As poige mentions in a comment to another answer, use
fgrep if you can. This treats any regex characters as literals. You can still get the effect of alternation by combining this with the
-f file option, and putting your patterns in file, one pattern to a line.
If you need your patterns to include regex, then try limiting yourself to classic ERE syntax, and use
egrep. Classic ERE syntax doesn't include backreferences, so no patterns of the form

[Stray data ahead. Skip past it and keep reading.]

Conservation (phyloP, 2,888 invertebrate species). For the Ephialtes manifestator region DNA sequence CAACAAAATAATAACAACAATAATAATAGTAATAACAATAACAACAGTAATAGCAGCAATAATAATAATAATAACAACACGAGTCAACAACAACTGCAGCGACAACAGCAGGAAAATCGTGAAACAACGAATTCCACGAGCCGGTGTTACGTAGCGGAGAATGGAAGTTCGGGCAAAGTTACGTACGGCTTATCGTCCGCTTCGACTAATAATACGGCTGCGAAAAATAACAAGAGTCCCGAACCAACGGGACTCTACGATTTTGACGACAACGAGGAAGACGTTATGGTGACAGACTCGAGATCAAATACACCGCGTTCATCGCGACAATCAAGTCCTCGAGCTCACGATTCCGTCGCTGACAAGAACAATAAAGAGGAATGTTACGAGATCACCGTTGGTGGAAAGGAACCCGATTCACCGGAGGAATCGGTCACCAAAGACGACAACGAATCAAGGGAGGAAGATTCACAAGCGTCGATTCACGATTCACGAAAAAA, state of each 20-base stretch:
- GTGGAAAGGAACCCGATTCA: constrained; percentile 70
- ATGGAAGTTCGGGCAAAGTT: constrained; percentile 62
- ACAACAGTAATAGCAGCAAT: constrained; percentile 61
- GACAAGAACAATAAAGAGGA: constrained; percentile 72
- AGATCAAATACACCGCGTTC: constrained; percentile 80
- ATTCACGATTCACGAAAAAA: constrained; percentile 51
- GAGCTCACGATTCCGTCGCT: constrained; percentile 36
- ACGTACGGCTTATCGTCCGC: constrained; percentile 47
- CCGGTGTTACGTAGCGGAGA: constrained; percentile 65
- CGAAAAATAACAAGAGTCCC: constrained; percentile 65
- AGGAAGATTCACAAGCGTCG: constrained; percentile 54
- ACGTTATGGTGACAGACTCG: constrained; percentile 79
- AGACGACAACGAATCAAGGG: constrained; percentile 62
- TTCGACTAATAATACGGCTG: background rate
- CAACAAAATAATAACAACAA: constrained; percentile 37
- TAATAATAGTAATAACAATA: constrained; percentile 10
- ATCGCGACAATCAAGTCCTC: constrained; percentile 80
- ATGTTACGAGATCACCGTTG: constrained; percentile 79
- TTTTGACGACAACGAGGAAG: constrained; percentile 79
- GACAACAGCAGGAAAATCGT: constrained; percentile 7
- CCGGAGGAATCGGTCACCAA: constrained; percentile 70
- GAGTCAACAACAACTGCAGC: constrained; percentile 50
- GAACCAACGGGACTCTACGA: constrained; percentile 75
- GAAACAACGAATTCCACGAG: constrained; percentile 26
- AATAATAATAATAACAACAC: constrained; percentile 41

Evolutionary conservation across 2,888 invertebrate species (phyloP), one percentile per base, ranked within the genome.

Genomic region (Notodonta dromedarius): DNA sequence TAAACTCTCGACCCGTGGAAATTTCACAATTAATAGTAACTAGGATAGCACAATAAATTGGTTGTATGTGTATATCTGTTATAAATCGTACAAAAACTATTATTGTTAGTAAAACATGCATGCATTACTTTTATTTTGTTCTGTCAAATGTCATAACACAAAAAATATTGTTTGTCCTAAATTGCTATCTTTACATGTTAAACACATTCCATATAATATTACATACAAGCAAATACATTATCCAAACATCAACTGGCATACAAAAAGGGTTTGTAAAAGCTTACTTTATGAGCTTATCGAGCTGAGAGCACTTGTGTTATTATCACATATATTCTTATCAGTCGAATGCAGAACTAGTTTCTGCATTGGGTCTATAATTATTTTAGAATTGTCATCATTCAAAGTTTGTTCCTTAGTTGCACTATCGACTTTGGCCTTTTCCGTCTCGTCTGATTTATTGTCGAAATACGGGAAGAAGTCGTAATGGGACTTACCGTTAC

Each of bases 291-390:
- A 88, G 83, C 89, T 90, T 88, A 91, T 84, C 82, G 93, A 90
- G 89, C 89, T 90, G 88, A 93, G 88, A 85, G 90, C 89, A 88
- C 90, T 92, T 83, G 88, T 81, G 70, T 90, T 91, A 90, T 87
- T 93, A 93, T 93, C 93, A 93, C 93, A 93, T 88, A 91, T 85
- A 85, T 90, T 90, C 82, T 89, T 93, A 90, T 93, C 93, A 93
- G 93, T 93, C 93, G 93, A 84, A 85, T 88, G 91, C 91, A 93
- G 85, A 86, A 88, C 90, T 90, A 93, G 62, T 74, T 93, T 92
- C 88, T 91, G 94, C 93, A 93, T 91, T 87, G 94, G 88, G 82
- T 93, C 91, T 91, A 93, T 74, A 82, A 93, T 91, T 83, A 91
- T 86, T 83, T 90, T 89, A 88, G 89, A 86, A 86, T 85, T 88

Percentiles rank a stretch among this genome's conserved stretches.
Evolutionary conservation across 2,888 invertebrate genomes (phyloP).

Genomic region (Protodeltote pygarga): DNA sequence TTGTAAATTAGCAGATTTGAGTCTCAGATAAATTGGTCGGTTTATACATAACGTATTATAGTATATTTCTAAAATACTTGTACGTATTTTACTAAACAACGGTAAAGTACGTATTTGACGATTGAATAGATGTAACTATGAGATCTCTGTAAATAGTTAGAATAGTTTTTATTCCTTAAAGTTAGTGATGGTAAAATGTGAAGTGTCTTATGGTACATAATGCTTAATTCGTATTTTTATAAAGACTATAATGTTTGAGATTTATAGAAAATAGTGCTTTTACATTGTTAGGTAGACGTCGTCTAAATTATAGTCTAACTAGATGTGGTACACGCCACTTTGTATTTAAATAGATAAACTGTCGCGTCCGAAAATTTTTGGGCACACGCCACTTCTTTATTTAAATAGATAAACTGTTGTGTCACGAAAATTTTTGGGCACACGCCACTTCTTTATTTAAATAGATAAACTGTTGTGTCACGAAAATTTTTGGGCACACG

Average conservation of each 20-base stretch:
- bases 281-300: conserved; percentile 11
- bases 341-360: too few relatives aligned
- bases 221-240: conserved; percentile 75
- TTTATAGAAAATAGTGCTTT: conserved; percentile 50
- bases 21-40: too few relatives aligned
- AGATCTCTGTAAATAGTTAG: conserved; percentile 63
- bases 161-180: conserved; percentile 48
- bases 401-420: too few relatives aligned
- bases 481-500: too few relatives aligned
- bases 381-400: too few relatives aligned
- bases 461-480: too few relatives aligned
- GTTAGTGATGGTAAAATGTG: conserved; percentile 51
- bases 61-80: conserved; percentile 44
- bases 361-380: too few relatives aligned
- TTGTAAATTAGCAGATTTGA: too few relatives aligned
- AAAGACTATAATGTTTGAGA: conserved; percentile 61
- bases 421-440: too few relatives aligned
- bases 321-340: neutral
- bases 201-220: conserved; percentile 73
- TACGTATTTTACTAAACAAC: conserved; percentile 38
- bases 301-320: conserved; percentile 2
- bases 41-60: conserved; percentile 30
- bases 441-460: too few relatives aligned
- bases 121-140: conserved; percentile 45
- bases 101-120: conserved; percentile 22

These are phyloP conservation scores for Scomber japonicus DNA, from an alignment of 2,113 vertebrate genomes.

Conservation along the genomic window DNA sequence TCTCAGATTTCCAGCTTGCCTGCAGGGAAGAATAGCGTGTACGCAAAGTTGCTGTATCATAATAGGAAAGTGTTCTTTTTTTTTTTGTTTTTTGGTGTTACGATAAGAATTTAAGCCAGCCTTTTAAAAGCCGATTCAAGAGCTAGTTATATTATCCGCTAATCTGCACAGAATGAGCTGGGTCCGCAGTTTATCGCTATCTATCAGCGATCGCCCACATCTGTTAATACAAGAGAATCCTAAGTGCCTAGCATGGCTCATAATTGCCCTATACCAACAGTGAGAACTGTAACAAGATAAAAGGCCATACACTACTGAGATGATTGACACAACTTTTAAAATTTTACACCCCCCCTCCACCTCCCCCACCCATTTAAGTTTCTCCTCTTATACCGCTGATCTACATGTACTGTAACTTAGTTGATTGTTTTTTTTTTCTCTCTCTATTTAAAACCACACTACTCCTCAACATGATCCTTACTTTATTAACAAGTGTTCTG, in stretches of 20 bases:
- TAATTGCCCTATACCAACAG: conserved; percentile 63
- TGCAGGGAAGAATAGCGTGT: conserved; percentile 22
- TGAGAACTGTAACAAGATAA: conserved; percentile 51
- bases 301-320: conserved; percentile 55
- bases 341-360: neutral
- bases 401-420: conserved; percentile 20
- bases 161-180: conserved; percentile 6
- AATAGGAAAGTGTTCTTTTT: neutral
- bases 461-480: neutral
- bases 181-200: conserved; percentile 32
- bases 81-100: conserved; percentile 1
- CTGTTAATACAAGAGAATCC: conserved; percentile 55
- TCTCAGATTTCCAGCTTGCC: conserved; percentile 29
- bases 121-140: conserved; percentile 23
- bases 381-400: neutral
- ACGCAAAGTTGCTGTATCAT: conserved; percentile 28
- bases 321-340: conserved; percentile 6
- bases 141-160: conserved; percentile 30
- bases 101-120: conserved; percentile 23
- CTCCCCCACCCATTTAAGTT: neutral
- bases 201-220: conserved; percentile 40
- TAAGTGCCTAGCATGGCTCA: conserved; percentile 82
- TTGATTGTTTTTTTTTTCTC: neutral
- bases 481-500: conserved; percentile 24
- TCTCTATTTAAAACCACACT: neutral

...(pat)...\1... Potentially this may use a DFA to perform the match, and be more efficient. But that depends on your egrep implementation. More discussion of this is here. Note that some egrep implementations like Gnu's will accept patterns with backreferences; but when matching those patterns the efficiency advantage mentioned here will certainly not be present.
I mention the
egrep optimization for theoretical interest, and because it'd be worth testing to see if it helps in your intended use. I'd guess that, as manatwork says, Gnu's grep engine is better at figuring out how to optimize than you are.